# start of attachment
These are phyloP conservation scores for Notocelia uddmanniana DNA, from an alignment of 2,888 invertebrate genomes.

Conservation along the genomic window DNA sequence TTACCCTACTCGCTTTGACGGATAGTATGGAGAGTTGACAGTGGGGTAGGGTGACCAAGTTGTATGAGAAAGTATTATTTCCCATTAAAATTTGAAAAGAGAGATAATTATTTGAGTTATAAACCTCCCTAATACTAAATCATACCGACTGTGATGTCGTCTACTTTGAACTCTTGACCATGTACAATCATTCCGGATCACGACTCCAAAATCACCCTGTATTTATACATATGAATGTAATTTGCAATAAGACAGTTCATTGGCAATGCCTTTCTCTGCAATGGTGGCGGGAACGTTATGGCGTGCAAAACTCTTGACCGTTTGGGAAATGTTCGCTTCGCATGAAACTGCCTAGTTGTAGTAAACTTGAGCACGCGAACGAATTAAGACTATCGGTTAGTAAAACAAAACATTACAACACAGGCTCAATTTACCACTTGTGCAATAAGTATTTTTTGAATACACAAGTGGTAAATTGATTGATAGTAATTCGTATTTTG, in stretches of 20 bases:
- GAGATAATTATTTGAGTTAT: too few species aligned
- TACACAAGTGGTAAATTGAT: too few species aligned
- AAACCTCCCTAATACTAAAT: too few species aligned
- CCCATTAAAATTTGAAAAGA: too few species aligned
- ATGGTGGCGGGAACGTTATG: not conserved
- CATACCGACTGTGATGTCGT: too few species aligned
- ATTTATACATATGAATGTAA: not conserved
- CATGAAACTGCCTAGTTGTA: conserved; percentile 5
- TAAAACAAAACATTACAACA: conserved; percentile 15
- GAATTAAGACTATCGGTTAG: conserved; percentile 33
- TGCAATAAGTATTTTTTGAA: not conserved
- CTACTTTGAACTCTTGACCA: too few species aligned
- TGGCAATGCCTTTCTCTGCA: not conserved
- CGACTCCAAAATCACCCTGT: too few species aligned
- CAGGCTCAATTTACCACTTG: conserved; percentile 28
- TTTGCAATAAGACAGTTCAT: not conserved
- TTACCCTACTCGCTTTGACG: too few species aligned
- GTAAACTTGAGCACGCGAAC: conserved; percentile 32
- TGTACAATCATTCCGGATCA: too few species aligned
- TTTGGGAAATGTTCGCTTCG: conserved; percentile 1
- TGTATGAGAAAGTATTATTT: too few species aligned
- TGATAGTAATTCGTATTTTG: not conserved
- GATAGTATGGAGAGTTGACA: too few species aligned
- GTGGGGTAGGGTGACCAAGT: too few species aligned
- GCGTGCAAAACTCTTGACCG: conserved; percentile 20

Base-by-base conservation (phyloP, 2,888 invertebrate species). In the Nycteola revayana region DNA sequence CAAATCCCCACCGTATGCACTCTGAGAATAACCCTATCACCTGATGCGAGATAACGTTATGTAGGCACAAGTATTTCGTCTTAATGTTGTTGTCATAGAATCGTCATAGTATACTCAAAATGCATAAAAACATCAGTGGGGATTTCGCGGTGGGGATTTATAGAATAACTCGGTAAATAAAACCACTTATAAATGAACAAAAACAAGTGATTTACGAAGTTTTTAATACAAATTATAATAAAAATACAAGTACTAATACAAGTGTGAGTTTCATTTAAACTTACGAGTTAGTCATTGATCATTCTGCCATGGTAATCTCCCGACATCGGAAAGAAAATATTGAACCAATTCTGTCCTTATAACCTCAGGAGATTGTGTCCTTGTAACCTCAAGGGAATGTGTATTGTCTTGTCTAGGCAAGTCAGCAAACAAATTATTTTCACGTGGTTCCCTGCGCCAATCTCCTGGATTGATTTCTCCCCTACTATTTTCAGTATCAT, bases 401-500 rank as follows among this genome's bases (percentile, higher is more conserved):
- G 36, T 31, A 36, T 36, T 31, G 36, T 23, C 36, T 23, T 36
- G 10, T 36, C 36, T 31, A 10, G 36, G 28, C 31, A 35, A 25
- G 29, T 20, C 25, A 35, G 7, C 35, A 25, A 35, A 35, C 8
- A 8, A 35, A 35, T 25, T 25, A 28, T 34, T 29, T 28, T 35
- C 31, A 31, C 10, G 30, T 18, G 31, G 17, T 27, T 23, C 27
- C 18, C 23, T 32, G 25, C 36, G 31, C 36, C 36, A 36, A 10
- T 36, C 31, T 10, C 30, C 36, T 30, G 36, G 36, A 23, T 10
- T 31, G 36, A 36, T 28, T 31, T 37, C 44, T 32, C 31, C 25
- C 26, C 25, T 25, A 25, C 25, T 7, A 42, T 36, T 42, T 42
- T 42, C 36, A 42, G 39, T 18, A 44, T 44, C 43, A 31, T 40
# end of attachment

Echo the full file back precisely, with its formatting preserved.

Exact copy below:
These are phyloP conservation scores for Notocelia uddmanniana DNA, from an alignment of 2,888 invertebrate genomes.

Conservation along the genomic window DNA sequence TTACCCTACTCGCTTTGACGGATAGTATGGAGAGTTGACAGTGGGGTAGGGTGACCAAGTTGTATGAGAAAGTATTATTTCCCATTAAAATTTGAAAAGAGAGATAATTATTTGAGTTATAAACCTCCCTAATACTAAATCATACCGACTGTGATGTCGTCTACTTTGAACTCTTGACCATGTACAATCATTCCGGATCACGACTCCAAAATCACCCTGTATTTATACATATGAATGTAATTTGCAATAAGACAGTTCATTGGCAATGCCTTTCTCTGCAATGGTGGCGGGAACGTTATGGCGTGCAAAACTCTTGACCGTTTGGGAAATGTTCGCTTCGCATGAAACTGCCTAGTTGTAGTAAACTTGAGCACGCGAACGAATTAAGACTATCGGTTAGTAAAACAAAACATTACAACACAGGCTCAATTTACCACTTGTGCAATAAGTATTTTTTGAATACACAAGTGGTAAATTGATTGATAGTAATTCGTATTTTG, in stretches of 20 bases:
- GAGATAATTATTTGAGTTAT: too few species aligned
- TACACAAGTGGTAAATTGAT: too few species aligned
- AAACCTCCCTAATACTAAAT: too few species aligned
- CCCATTAAAATTTGAAAAGA: too few species aligned
- ATGGTGGCGGGAACGTTATG: not conserved
- CATACCGACTGTGATGTCGT: too few species aligned
- ATTTATACATATGAATGTAA: not conserved
- CATGAAACTGCCTAGTTGTA: conserved; percentile 5
- TAAAACAAAACATTACAACA: conserved; percentile 15
- GAATTAAGACTATCGGTTAG: conserved; percentile 33
- TGCAATAAGTATTTTTTGAA: not conserved
- CTACTTTGAACTCTTGACCA: too few species aligned
- TGGCAATGCCTTTCTCTGCA: not conserved
- CGACTCCAAAATCACCCTGT: too few species aligned
- CAGGCTCAATTTACCACTTG: conserved; percentile 28
- TTTGCAATAAGACAGTTCAT: not conserved
- TTACCCTACTCGCTTTGACG: too few species aligned
- GTAAACTTGAGCACGCGAAC: conserved; percentile 32
- TGTACAATCATTCCGGATCA: too few species aligned
- TTTGGGAAATGTTCGCTTCG: conserved; percentile 1
- TGTATGAGAAAGTATTATTT: too few species aligned
- TGATAGTAATTCGTATTTTG: not conserved
- GATAGTATGGAGAGTTGACA: too few species aligned
- GTGGGGTAGGGTGACCAAGT: too few species aligned
- GCGTGCAAAACTCTTGACCG: conserved; percentile 20

Base-by-base conservation (phyloP, 2,888 invertebrate species). In the Nycteola revayana region DNA sequence CAAATCCCCACCGTATGCACTCTGAGAATAACCCTATCACCTGATGCGAGATAACGTTATGTAGGCACAAGTATTTCGTCTTAATGTTGTTGTCATAGAATCGTCATAGTATACTCAAAATGCATAAAAACATCAGTGGGGATTTCGCGGTGGGGATTTATAGAATAACTCGGTAAATAAAACCACTTATAAATGAACAAAAACAAGTGATTTACGAAGTTTTTAATACAAATTATAATAAAAATACAAGTACTAATACAAGTGTGAGTTTCATTTAAACTTACGAGTTAGTCATTGATCATTCTGCCATGGTAATCTCCCGACATCGGAAAGAAAATATTGAACCAATTCTGTCCTTATAACCTCAGGAGATTGTGTCCTTGTAACCTCAAGGGAATGTGTATTGTCTTGTCTAGGCAAGTCAGCAAACAAATTATTTTCACGTGGTTCCCTGCGCCAATCTCCTGGATTGATTTCTCCCCTACTATTTTCAGTATCAT, bases 401-500 rank as follows among this genome's bases (percentile, higher is more conserved):
- G 36, T 31, A 36, T 36, T 31, G 36, T 23, C 36, T 23, T 36
- G 10, T 36, C 36, T 31, A 10, G 36, G 28, C 31, A 35, A 25
- G 29, T 20, C 25, A 35, G 7, C 35, A 25, A 35, A 35, C 8
- A 8, A 35, A 35, T 25, T 25, A 28, T 34, T 29, T 28, T 35
- C 31, A 31, C 10, G 30, T 18, G 31, G 17, T 27, T 23, C 27
- C 18, C 23, T 32, G 25, C 36, G 31, C 36, C 36, A 36, A 10
- T 36, C 31, T 10, C 30, C 36, T 30, G 36, G 36, A 23, T 10
- T 31, G 36, A 36, T 28, T 31, T 37, C 44, T 32, C 31, C 25
- C 26, C 25, T 25, A 25, C 25, T 7, A 42, T 36, T 42, T 42
- T 42, C 36, A 42, G 39, T 18, A 44, T 44, C 43, A 31, T 40